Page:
Quote:In the medical discussions that I've found, initial recommended therapy is a CPAP with APAPs reserved for a subset of sleep apnea patients. Perhaps we're merely in the transition period and soon all will be started on an APAP.
Yes, I think you're correct here. It's important for doctors to remember that an APAP can be set in straight CPAP mode if need be, and that it's really the gold-standard for treatment, since it offers the most options
for future treatment, at little cost. If straight CPAP is prescribed and there is a future need to change fixed pressures, the only way to do that properly is with an expensive sleep study in a lab; with a data-capable APAP, that expensive necessity many times can be avoided.
It's probably going to take a year or two more yet before the medical community catches up with the reality of what's going on in the Sleep Apnea Patient Empowerment Movement. As I do communicate with many doctors, RTs, sleep center owners, etc, I see a few of them have already started to make this transitional mindset. It's slow progress, but it is occurring out there. This move essentially changes the primary focus of a sleep lab's goals - in the past, it was used to diagnose OSA and titrate
a proper fixed pressure.
Now, with the advent of improved data-capable APAPs, along with PC software, many patients see no need for regular overnight sleep studies at all (other than their initial diagnostic study).... the old standard of "get a sleep study every 5 years" (for mainly titration purposes) is being taken over by patients armed with an APAP and PC software who can manage their own titration with these useful tools. I'm sure you can see how that is a financial threat to some sleep labs who will lose revenue as follow-up sleep studies become unnecessary. This is primarily where resistance to our movement is coming from, I think.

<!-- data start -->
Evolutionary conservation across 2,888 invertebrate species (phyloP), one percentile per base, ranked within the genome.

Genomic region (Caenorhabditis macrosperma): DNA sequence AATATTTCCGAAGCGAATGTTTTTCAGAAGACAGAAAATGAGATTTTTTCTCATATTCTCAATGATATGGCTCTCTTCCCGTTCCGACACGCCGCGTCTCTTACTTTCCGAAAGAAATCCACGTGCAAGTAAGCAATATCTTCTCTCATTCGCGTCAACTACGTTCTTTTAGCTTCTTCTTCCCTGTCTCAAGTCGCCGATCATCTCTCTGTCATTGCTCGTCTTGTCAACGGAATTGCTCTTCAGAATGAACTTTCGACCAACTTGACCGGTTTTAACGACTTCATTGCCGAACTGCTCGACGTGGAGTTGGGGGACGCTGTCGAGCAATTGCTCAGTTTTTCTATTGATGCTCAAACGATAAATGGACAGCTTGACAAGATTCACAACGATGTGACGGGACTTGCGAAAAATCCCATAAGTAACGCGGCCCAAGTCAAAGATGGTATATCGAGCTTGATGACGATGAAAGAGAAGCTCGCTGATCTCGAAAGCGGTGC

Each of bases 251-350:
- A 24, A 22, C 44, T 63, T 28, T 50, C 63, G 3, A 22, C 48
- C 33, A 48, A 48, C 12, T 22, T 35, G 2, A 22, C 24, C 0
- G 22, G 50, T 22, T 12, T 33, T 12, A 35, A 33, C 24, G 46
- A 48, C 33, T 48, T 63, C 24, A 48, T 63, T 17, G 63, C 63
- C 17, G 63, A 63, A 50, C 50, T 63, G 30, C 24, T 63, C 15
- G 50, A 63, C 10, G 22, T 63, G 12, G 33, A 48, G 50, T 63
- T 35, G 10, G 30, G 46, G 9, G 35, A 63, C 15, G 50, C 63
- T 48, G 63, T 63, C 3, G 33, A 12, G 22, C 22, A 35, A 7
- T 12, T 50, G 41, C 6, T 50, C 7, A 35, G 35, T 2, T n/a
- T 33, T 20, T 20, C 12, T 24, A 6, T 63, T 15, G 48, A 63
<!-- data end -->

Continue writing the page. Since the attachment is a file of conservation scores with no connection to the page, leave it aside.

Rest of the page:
Quote:Prevailing opinion by many on this board would support this change but I don't know what would need to change for the medical community to indeed transistion to an all APAP approach.
No one is demanding a transition to an "all APAP approach". Instead, we simply want health care professionals to quit blindly attacking those who prefer APAPs over CPAP, or using biased studies like this as "proof" that APAPs are no better (or worse) than CPAPs. We do think it's wise to consider prescribing APAP over CPAP, if only for the additional treatment options
that such a decision allows.
Quote:Again my apologies for asking for data. I will cease and desist.
There's nothing wrong with asking for data. But, when you present a biased meta study to support your opinions, you can't expect that folks around here will just "let that stand" without challenges.
This is the the beauty of Apnea Board and the Sleep Apnea Patient Empowerment Movement: we realize that the training, education and experience health care professionals have is very useful to us and many times is worth paying for. We also realize that training, education and experience can be obtained by anyone - including us lowly patients, and that at times, we can save money and obtain better treatment if we take a more active role in our own therapy.